After ten weeks of bread, buns and biscuits, pastry, pies and puns, the Bake Off furore culminated last night in a weekend of extraordinary baking and culinary creativity. And a new winner was crowned…
The final signature challenge
Where else to start the race for the finish but with French patisserie? The bakers had three and a half hours in their final signature challenge to create two types of viennoiserie (breakfast pastries). With only three of them left in the tent there was absolutely nowhere to hide, literally and figuratively. By this point in the competition there are more cameras than bakers so there’s at least one - and usually two - cameras on you at all times offering no respite from scrutiny, and a constant stream of questions about your processes. And of course, with only three challenges remaining, any errors will be conspicuous and could ultimately be the thing that scuppers your chances of success.
Luis started his bid for the title with a ‘pain au white chocolate’ filled with raspberries and cream cheese, plus an apple, walnut, raisin and cheese pastry. He was the triumphant with the latter but Paul took a particular dislike to the combination of cream cheese (chalky) and raspberry (soggy) in the pain au chocolat. Not a wholesale disaster, but not the steady start that he would have wanted.
Nancy’s almond and raspberry croissants, though underproved and ‘a bit doughy’, were delicious and she cleverly used freeze-dried raspberries in her filling to add flavour without adding moisture. Her apple, lemon and frangipane kites also got top marks for flavour.
Richard’s tactic seemed to be to return to the familiar, an approach which has worked well for him so far, making a pain au chocolat and a pain au lait. He credited the pain au lait, a soft milk bread, with igniting his love of baking so it was admirable that he chose to honour that in the final, but it was also dangerous in its simplicity. The lack of complexity seemed to actually annoy Paul and Richard was under no illusions that his rolls had to be perfect to win over the judges. They were good rolls; a great bake and texture, but placed too closely together on the tray with marks where they had been pulled apart - this made Paul angry again.
What would Kimberley do…
I would have made pinwheels filled with bergamot custard and a date and tamarind plait.
The final technical challenge
There should have been nothing unfamiliar about the bakes set in the technical challenge. A Victoria sponge, a tarte au citron and a plain scone. These are the baking basics and some of the things the bakers would have made as part of their application for the show. The only thing was that they had to make 12 - of each - in only two hours.
Looking into his bowl of soupy scone mix, Richard realised he’d over-egged his pudding and had to start again. Though he did manage to present a decent batch of scones, his underset jam and overbaked tarts left him trailing in third place. Luis had pastry problems and ended up with leaky tarts, while Nancy came top delivering good versions of each bake.
The final showstopper *spoiler alert*
We were told at the start of the showstopper that, after a disappointing first day, five-time star baker Richard would have to pull off something miraculous to be in with a chance of winning the victor’s cake stand. Though miracles are not unheard of in the tent of dreams it looked now to be a sprint for the finish between Luis and Nancy.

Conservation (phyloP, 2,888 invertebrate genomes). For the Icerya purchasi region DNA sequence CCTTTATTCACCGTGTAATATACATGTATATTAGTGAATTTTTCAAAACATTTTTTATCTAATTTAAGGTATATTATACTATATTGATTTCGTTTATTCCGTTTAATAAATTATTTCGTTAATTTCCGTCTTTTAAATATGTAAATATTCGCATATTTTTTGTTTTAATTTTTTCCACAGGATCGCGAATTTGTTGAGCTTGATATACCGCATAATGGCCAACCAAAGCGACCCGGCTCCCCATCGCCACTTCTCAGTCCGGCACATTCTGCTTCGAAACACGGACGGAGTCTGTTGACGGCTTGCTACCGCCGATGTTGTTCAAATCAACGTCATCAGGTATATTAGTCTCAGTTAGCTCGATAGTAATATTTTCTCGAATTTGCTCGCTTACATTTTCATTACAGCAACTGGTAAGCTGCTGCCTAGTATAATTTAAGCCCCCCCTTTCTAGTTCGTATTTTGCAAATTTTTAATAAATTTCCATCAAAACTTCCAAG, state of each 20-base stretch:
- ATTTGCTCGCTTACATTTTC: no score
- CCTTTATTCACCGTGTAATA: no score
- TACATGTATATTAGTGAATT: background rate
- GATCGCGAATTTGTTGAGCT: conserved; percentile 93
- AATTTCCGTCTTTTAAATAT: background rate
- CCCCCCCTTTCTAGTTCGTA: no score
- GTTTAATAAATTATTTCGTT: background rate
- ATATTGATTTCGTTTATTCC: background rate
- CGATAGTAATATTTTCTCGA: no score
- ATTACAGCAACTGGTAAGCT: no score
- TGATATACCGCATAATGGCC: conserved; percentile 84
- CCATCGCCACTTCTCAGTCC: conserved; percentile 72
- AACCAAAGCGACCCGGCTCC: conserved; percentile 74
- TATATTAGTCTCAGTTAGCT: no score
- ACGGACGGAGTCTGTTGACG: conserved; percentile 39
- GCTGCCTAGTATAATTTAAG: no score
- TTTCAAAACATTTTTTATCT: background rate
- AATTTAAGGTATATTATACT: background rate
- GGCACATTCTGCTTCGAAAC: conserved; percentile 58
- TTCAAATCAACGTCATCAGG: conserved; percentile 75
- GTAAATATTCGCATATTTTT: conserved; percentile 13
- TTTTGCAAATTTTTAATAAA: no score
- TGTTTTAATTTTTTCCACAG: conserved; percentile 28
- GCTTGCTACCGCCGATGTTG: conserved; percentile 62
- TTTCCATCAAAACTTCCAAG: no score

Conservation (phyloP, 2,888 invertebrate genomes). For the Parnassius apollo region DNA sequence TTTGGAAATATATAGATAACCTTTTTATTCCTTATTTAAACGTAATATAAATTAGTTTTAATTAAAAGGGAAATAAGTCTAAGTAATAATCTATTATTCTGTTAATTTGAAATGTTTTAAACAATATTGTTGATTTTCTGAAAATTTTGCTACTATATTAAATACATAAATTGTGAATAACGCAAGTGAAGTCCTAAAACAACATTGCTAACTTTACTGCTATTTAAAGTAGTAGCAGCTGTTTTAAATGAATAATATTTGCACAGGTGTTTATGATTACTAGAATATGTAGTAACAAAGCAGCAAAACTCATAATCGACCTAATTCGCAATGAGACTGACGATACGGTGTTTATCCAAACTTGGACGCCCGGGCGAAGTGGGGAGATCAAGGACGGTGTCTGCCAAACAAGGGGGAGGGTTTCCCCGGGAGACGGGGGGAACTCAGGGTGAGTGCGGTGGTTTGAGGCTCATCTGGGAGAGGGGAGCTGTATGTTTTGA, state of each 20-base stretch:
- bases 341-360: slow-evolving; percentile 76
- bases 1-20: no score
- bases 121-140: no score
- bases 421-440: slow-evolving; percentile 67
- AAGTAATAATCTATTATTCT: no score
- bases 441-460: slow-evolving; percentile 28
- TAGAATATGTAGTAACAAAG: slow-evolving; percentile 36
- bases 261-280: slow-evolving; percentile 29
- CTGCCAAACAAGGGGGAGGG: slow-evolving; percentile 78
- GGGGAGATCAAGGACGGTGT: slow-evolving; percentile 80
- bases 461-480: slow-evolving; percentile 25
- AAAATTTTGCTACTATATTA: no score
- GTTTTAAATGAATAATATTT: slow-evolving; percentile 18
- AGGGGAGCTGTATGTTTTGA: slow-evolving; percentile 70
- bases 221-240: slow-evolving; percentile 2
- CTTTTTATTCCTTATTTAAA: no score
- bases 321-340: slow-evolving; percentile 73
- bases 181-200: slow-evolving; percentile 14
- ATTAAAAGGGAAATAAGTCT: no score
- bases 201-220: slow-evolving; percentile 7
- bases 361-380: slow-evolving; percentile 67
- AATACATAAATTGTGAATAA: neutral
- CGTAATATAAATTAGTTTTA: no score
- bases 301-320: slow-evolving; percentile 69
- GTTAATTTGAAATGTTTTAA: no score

Truth be told, I’m not sure I understand exactly what the final challenge was. It was billed as a pièce montée, which typically is a croquembouche, but I think pièce montée was meant in its literal sense of ‘assembled piece’ because the bakers appeared to be baking everything. Everything! Cakes, biscuits, macaroons, brandy snaps, profiteroles and meringue mushrooms were all incorporated into structures that represented something meaningful to each baker.
Richard opted to recreate Mill Hill windmill in colours straight out of an episode of The Smurfs, each of his elements a success. Could this be the miracle that he was hoping for? Sticking with the windmill theme and hinting at a mysterious past as a dancing girl, Nancy chose a gingerbread rendition of the Moulin Rouge, replete with working windmill made of red caramel – a tremendous effort. She had commissioned a bespoke brandy snap mould from her husband for the occasion and was complimented on her well-balanced flavours as well as the feat of biscuit engineering.
Luis honoured his hometown of Poynton with an edible interpretation of a colliery. All the feedback seemed to be good for Luis, except the texture of his cake foundations, which were a little dry. As the judges retired to deliberate it was still a hard one to call, for me at least. Mary and Paul, on the other hand, were agreed on the winner and it was announced to a crowd of friends, family and former bakers that cool, calm and confident Nancy was the new Queen of Cakes. Congratulations Nancy, and to her fellow finalists.
What would Kimberley do…
Who knows what I would have done given this challenge? Blancmange bust of Bion? Actually, no, I’d have made a ridiculous and sacrilegious attempt at the Peace Pagoda that sits atop a hill in Nepal that I trekked to a few years ago. It’s a special place and one that is probably impossible to replicate in shortbread.
So that’s it for another year. Applications for next year’s show will no doubt open soon and good luck to anyone who applies!
Kimberely Wilson was a finalist on the 2013 series of The Great British Bake Off and will be with us every week to reflect on the happenings in this year's kitchen.
Did you watch The Great British Bake Off final? We'd love to hear who you were rooting for and what you thought of final result...